General Overviews

The almost annual appearance of general overviews of the English Revolution or the British Civil Wars points to the continued vitality of this historiographical field. Researchers new to the field will probably gain the most by starting with Woolrych 2002, which addresses the “multiple kingdoms” with multiple religions problem of the British state, integrating the Scottish and Irish histories into what until recently was mostly focused on England. This recent shift to focusing on the problem of multiple kingdoms with multiple religions within the British state owes its origins to Russell 1990, but Gardiner 2011, a multivolume series on the outbreak and course of the Revolution, engages with similar ideas and themes. Recent broad narrative accounts of 1640–1660, such as Scott 2000, push this trend in the scholarship even further, locating the British Isles’ century of revolution within a pan-European context. Morrill 1993 builds upon the historiographical intervention of Russell 1990 but places more emphasis on the centrality of religious belief in the outbreak and course of the English Revolution. Morrill 1993 continues to be relevant, as evidenced by Prior and Burgess 2011, which takes the author’s claim that the British Civil Wars were “the last of the Wars of Religion” (p. 68) as its point of departure. Just when exactly the Revolution radicalized continues to be a fiercely debated topic, but Cressy 2006, looking at the first two years of the Revolution from a wider, more popular point of view, challenges prevailing notions that the Revolution radicalized in the mid- to late 1640s, locating the seeds of popular radicalism from its outset. Adamson 2007 looks at the same period as Cressy 2006 but from a wholly different perspective, at the godly elites in the House of Lords.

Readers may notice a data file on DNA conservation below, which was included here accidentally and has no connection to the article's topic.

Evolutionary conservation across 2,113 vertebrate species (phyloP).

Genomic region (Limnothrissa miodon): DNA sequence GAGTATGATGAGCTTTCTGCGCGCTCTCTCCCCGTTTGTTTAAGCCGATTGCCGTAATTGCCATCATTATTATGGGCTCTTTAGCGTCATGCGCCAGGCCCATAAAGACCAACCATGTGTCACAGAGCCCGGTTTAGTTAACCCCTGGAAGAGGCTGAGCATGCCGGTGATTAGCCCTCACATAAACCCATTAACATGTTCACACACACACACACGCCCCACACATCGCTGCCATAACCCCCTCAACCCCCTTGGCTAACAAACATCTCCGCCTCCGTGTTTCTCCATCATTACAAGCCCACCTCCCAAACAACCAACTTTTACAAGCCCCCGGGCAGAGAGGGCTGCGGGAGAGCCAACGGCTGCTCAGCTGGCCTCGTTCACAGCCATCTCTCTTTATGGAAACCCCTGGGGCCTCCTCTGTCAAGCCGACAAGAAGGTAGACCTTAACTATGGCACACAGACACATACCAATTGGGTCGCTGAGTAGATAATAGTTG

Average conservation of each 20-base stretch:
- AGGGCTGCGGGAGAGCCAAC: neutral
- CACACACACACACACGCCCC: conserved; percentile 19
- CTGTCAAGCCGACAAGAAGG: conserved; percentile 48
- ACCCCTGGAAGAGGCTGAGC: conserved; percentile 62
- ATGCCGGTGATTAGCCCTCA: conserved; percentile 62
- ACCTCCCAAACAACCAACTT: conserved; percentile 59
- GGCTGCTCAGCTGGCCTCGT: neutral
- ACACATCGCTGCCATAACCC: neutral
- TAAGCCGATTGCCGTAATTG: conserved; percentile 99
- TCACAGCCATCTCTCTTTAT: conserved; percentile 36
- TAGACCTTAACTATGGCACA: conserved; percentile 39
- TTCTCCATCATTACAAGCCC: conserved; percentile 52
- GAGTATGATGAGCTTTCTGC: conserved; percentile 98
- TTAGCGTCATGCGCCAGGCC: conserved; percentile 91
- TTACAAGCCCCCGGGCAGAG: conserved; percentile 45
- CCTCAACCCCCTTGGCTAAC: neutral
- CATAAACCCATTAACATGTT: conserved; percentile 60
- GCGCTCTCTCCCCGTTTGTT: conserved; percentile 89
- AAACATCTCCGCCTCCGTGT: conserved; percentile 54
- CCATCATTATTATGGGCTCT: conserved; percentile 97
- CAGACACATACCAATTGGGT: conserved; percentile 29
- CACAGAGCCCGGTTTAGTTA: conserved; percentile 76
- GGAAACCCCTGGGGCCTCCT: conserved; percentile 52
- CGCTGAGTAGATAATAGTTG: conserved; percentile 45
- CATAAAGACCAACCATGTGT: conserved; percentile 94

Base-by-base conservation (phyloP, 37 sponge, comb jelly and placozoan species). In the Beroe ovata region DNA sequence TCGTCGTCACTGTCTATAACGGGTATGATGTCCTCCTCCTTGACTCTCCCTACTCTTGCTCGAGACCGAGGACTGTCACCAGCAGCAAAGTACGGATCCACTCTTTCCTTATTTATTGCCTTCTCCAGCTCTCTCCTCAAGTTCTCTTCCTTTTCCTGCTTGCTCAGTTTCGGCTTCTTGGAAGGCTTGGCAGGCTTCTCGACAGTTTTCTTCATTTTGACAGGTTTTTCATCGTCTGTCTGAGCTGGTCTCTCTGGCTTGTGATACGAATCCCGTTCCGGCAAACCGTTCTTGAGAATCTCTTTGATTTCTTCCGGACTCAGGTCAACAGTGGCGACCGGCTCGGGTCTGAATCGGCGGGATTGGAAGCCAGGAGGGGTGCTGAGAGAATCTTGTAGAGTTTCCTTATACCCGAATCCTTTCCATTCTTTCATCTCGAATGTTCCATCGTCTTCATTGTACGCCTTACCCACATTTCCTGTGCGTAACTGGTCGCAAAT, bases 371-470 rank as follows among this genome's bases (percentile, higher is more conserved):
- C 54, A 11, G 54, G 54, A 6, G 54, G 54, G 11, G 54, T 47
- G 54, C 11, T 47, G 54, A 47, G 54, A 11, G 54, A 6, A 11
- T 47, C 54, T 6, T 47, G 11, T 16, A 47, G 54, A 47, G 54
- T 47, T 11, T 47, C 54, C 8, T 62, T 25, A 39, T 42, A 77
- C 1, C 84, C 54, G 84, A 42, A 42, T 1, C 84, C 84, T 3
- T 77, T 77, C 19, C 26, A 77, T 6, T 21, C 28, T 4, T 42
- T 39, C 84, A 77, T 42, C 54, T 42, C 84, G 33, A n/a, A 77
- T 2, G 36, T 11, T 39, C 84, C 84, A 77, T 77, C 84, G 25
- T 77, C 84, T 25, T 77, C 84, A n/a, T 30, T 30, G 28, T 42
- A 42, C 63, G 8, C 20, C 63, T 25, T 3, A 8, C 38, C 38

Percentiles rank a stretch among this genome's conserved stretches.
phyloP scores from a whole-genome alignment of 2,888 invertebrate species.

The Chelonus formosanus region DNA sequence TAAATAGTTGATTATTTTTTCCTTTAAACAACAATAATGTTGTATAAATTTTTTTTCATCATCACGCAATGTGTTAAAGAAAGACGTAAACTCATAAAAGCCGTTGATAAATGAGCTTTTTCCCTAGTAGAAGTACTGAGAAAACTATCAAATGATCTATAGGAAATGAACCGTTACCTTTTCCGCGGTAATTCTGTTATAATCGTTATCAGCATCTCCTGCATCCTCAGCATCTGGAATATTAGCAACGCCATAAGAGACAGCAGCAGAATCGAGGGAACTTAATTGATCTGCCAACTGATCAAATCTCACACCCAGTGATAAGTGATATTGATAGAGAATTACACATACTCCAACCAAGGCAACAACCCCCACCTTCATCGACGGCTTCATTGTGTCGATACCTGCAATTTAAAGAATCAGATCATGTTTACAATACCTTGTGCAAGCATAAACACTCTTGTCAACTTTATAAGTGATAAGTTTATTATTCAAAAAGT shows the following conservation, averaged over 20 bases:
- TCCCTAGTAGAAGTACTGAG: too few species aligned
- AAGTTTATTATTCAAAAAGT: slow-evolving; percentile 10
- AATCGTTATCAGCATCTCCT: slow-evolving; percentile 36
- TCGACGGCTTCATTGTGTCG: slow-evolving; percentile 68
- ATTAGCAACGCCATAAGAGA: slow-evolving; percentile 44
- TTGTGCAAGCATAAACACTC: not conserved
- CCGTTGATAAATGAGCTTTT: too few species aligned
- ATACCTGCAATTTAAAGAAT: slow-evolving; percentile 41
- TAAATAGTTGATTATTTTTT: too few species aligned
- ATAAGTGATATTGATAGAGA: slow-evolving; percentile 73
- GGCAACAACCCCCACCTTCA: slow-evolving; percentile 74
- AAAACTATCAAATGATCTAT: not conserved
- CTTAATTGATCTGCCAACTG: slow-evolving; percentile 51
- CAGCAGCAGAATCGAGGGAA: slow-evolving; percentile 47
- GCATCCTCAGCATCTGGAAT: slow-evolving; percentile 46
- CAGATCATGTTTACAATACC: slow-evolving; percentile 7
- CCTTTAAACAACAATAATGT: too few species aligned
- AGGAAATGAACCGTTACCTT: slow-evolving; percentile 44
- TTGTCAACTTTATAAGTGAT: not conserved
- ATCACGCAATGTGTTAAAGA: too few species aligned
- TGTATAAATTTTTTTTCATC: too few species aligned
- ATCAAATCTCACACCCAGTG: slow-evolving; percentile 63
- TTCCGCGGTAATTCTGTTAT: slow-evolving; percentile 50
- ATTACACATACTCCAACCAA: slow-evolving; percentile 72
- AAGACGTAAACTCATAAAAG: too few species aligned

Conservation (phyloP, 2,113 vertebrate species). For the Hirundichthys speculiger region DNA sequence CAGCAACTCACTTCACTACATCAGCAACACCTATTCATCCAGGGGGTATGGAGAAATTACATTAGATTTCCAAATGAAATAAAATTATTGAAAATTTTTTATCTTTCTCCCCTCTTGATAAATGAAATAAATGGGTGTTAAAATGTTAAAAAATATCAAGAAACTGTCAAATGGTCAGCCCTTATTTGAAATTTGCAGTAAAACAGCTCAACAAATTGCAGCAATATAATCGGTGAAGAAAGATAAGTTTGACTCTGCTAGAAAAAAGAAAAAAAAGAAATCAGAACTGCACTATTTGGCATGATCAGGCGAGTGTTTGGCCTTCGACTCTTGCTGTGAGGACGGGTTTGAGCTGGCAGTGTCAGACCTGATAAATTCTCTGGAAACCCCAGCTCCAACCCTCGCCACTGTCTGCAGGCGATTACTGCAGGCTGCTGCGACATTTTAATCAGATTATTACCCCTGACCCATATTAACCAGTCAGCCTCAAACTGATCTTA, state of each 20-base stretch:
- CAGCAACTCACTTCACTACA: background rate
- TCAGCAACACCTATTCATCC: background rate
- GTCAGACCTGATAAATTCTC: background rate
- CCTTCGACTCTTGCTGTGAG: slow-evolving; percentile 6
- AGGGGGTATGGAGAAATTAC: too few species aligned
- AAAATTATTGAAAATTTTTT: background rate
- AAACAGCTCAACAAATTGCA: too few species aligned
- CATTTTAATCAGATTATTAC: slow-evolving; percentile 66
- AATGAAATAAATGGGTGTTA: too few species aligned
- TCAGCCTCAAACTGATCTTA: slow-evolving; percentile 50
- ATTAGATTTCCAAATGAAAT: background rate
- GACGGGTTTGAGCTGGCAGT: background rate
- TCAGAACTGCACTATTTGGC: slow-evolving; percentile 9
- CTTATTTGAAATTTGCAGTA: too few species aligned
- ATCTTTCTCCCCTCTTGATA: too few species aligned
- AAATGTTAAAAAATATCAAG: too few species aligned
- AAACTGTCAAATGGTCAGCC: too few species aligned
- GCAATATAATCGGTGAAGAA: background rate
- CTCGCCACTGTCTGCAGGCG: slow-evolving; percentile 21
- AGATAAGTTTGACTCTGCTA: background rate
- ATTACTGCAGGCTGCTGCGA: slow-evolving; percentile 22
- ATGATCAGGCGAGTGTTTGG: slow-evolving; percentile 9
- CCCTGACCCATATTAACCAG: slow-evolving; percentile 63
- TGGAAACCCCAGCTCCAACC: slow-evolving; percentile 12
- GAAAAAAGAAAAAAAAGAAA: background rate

• Adamson, John. The Noble Revolt: The Overthrow of Charles I. London: Orion, 2007.

    Exhaustive reconstruction of events from 1640 to 1642 that focuses exclusively on the peers who, Adamson argues, were responsible for the revolt against Charles I. In his provocative analysis of these peers, Adamson maintains that their religious and political frustrations at the policies of the monarchy incited them to revolt.

  • Cressy, David. England on Edge: Crisis and Revolution, 1640–1642. Oxford: Oxford University Press, 2006.

    Cressy argues that England was in the midst of revolutionary turmoil and upheaval before the outbreak of civil war in 1642. The bulk of the book, Part 2, focuses exclusively on English religious culture prior to 1642, tracing the rise and collapse of Laudianism and the factionalism that emerged in its wake.